Ground Heat Exchangers: Analytical and Numerical Modeling and Experimental Validation

Date of Award


Document Type


Degree Name

Doctor of Philosophy (PhD)


Chemical Engineering


Knowledge of the thermal response characteristics of the ground heat exchanger (GHX) in the early stage of a step heat input is essential for the design or simulation of ground source heat pump systems (GSHP). Recently this has assumed even a greater importance as the building cooling loads dominate in many regions due to the general warming trend and there is an urgent need for developing hybrid systems. In an operating GSHP system, the heat flux across the borehole boundary builds up gradually as the rise of the fluid temperature is dampened by the thermal mass of the aggregate fluid. Currently analytical models are based on the assumption of steady heat flux across the borehole boundary. Further, the thermal capacity of the fluid is also not considered. Consequently these models have limited usefulness for predicting the early stage behavior.

In this dissertation, the lack of adequate models has been specifically addressed using two distinctly different approaches. First an e-tube representation has been developed to represent the U-tube geometry. A classical analytical solution has been adapted to model the temperature response of the fluid directly. Since this solution is limited to only homogenous media, a method has been outlined to overcome the difficulties when the grout envelope is present. In an alternative approach, Laplace domain solutions have been obtained for the grouted boreholes. Both the average fluid temperature and borehole boundary temperature have been obtained using the Gaver- Stehfest numerical inversion algorithm from these solutions. Both sets of solutions compare very well with results from finite element modeling. Fluid and ground temperatures have been monitored for a large real GHX for over a year in an effort to further validate the solutions experimentally.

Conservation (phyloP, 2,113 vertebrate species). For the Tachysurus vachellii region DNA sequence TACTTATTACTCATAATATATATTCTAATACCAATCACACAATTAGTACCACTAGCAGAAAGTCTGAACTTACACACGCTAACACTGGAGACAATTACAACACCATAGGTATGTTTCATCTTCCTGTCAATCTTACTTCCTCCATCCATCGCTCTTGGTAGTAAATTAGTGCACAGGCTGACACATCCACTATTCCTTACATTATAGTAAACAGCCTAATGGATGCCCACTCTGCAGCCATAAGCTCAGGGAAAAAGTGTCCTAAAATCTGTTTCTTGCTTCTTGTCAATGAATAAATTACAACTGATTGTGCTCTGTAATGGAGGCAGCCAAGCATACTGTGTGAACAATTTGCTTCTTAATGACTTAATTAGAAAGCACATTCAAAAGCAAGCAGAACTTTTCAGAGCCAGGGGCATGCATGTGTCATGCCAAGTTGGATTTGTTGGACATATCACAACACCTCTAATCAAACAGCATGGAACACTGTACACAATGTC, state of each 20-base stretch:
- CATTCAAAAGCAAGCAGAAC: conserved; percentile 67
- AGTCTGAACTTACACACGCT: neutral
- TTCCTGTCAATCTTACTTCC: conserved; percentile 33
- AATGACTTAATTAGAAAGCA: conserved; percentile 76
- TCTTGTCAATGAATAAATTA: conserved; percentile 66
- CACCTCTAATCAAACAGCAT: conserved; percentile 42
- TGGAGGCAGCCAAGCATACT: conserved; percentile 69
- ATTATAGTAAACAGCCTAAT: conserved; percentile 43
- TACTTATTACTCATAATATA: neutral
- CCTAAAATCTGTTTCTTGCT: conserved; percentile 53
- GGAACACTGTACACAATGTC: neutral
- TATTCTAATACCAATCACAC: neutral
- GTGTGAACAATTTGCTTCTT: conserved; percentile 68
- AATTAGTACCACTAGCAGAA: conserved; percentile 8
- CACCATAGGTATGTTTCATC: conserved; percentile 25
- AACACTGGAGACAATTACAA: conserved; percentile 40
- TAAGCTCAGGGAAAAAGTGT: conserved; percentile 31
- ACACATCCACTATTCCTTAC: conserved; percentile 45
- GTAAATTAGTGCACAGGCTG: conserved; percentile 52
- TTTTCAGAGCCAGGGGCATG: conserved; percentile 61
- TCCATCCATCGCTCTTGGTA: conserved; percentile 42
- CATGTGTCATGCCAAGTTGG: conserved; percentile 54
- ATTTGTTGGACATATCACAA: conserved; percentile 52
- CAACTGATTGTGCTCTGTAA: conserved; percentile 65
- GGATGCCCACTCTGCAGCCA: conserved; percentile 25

The effect of changing the tube spacing ratio of the U-tube geometry in different media on the fluid temperature has been studied in detail. It is observed that with the appropriate values of a dimensionless variable (Biot no.), results from both the analytical and the semi-analytical solutions agree closely with the results of the FE models of the U- tube geometry if the spacing ratio between the two legs is below a threshold value. Under identical fluid flow conditions, the threshold is higher in a medium with higher thermal conductivity. Direct measurement of the thermal conductivity was limited only to the top layer of a multi-strata subsurface ground. The ground temperature data was analyzed to derive the undisturbed ground temperature and extend the thermal conductivity measurements. The average water temperature data from the field observation did not match the modeled values, possibly due to several assumptions made in modeling the physical configuration from the real system data Availability of the numerical and analytical solutions open up new dimension for system simulation and design of hybrid systems These models also provide an opportunity to use the early time borehole temperature data from thermal response test rather than fluid temperatures, to obtain a quicker, more accurate evaluation of ground thermal properties.

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